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October 21, 1964 - Image 3

Resource type:
Text
Publication:
The Michigan Daily, 1964-10-21

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WEDNESDAY, OCTOBER, 21, 1984

THE MICHI[C, A iv nA rr v

WENEDA, CTBR 1,194 - -W./ . vPra ±\.ZFr-i A kA

PAGE THREJT

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Nation Mourns Death of Ex-President Hooves

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14EW YORK (P)-Former Presi-
dent Herbert Clark Hoover died
at the age of 90 in his New York
apartment yesterday after a
lengthy illness.
Hoover's condition took a turn
for the worse Saturday when he
was stricken with a sudden and
massive internal hemorrhage from
the upper gastro intestinal tract.'
His two sons were with him in
his 31st floor suite in the Waldorf
Towers when he died.
Mourned and Respected
With his passing, the nation
mourned a man who won its
respect and admiration anew after
having been turned out of the
White House in 1932 by an elec-
torate that blamed him for
America's great depression.
Only one other President in
this century was refused re-
election by the voters. He was
Williaf Howard Taft, a Republican
like Hoover, who was defeated in
1912 after a single term in office.
Those close to Hoover said he
was stoic through his illness, never
complaining of pain.
Adams Lived Longer
Only one other former Presi-
dent, John Adams, lived longer.
Adams, the nation's second chief
executive, was 90 years and 8
months old when he died; Hoover
90 years and 2 months.
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He was sought out for counsel
by Democratic officeholders, as
well as Republicans. Countless
friends and admirers came to love
him as a man of immense sym-
pathies and gentle wit.
Even his grave illnesses of re-
cent times did not stop him from
leisurely conversations with call-
ers, and from keeping two secre-
taries at work with his writing.
Eight Secretaries
Until lately, it had taken eight
of them to keep up with his out-
put. But waning health slowed him
down.

[World Newsi
By The Associated Press
DETROIT-Some 2000 members
of a Teamsters Union council Sun-
day endorsed Democratic President
Lyndon B. Johnson and Republi-
can Gov. George Romney for re-
election.
SAIGON-Thirty-four Commu-
nist guerrillas were killed in a
helicopter-borne operation 80 miles
southwest of Saigon in the upper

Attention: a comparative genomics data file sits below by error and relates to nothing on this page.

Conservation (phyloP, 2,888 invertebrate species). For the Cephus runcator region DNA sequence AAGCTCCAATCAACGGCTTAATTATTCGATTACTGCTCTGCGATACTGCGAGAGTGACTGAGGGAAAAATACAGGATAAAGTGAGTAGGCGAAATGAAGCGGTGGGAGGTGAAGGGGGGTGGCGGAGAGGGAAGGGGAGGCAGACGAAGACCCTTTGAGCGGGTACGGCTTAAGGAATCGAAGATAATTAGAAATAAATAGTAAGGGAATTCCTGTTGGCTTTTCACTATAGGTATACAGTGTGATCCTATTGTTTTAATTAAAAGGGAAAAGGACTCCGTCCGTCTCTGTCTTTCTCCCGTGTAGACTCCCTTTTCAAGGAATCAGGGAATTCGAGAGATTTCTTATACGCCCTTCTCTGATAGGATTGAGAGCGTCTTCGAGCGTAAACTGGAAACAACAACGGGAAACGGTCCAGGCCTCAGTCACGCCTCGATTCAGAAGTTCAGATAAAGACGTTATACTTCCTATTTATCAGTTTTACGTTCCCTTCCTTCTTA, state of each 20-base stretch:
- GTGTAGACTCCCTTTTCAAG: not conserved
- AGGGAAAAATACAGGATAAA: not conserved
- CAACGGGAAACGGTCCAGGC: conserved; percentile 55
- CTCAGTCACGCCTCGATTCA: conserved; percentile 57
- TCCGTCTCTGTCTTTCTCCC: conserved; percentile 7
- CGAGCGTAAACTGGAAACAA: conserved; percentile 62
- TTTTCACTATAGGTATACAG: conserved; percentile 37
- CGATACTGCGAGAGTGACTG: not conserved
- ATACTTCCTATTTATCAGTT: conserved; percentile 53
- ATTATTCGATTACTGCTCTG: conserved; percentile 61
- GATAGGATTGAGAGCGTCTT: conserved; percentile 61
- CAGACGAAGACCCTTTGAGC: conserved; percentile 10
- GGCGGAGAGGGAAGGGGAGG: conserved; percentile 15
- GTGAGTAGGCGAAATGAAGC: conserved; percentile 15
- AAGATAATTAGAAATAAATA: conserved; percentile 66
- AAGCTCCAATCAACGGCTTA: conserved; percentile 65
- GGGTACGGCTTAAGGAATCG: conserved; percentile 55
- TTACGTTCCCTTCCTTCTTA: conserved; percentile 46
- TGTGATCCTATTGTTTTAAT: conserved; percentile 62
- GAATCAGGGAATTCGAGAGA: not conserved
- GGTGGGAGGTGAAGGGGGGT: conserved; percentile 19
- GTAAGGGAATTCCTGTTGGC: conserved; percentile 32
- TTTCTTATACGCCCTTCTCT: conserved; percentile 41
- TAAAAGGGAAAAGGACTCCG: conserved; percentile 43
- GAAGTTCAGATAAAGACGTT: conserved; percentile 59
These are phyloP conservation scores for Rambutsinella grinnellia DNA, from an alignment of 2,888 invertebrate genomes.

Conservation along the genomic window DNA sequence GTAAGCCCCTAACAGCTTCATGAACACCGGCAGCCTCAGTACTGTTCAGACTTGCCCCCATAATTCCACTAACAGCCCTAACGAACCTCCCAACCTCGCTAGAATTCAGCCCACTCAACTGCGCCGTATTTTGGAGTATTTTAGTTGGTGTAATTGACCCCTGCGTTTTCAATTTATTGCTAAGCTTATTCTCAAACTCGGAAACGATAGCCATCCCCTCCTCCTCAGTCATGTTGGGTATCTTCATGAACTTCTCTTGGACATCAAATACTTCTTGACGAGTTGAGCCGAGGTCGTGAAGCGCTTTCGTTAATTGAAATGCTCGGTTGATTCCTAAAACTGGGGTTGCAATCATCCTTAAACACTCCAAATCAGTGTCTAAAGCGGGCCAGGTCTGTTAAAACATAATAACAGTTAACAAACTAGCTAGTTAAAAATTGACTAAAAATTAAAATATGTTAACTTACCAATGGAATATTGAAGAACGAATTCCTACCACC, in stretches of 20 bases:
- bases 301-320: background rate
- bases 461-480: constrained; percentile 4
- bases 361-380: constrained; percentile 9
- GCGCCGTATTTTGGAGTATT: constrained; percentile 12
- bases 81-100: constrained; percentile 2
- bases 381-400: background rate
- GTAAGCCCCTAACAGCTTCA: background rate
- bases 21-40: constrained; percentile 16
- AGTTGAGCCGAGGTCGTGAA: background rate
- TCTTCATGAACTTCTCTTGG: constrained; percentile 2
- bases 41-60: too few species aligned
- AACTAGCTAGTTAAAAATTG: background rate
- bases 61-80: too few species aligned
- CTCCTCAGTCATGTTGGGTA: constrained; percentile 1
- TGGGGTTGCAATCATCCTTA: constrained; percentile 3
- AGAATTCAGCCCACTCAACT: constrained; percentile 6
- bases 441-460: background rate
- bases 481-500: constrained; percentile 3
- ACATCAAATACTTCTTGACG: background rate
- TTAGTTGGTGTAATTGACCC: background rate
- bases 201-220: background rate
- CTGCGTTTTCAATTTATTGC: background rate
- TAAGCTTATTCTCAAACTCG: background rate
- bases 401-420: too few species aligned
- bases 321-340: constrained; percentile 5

Mekong Delta Monday, U.S. offi-
cials reported yesterday.
MOSCOW-Pravda, organ of the
Soviet Communist Party, yester-
day reaffirmed the new Soviet
leadership's intention to increase
Russia's military power. It indi-
cated, too, that the Soviets. may
be prepared to postpone an ideol-
ogical showdown with the Chinese
Communists.
LONDON Prime Minister Har-
old Wilson named 32 Junior min-
isters to the government yester-
day. Among them were three wom-
en, making a total of six women
in the new Labor Party govern-
ment compared with three in the
conservative former government.
DETROIT - The strike-bound
Detroit Free Press announced
Monday its support for the reelec-
tions of President Lyndon B. John-
son and Gov. George Romney in
the coming November elections.
** *
LONDON-The Labor govern-
ment was handed its first big in-
dustrial dispute last night when
talks on pay claims by 65,002
longshoremen collapsed. Labor
Minister Ray Gunter asked union
and management representatives
to meet with him today.

I He underwent surgery for a
abdominal cancer in August, 1962
made an astonishing comebac
from anemia brought on by in
testinal bleeding in June, 196
and recovered from a kidney hem.
orrhage complicated by a respira
tory infection in February, 1964.
Asked how he felt on his 90t
birthday, he said, "Too old."
Didn't Attend
He didn't make it to the 196
Republican convention in Sa
Francisco, although he had at
tended every other one since 1928
But "the grand old man of thi
Grand Old Party" sent a farewe
message, noting he had offere
his last word before, but "thisi
really it."
In that message, he said "peac
of the world is the first obligatio
of statesmen and government" an
that the "major world issue toda
is whether government shall b
the servant or master of men."
On his successive birthdays, i
his advancing years, Hoover al
ways had the same advise abou
longevity-keep up some kind o
productive work.
'Shrivel Up'
Otherwise you will shrivel u
into a nuisance to mankind," h
said.
Hoover's image was that o
"American individualism" and o
unswerving devotion to country.
"The soul of our America is it
freedom of spirit and mind it
man," he once said.
His range of public service in
cluded direction of massive relie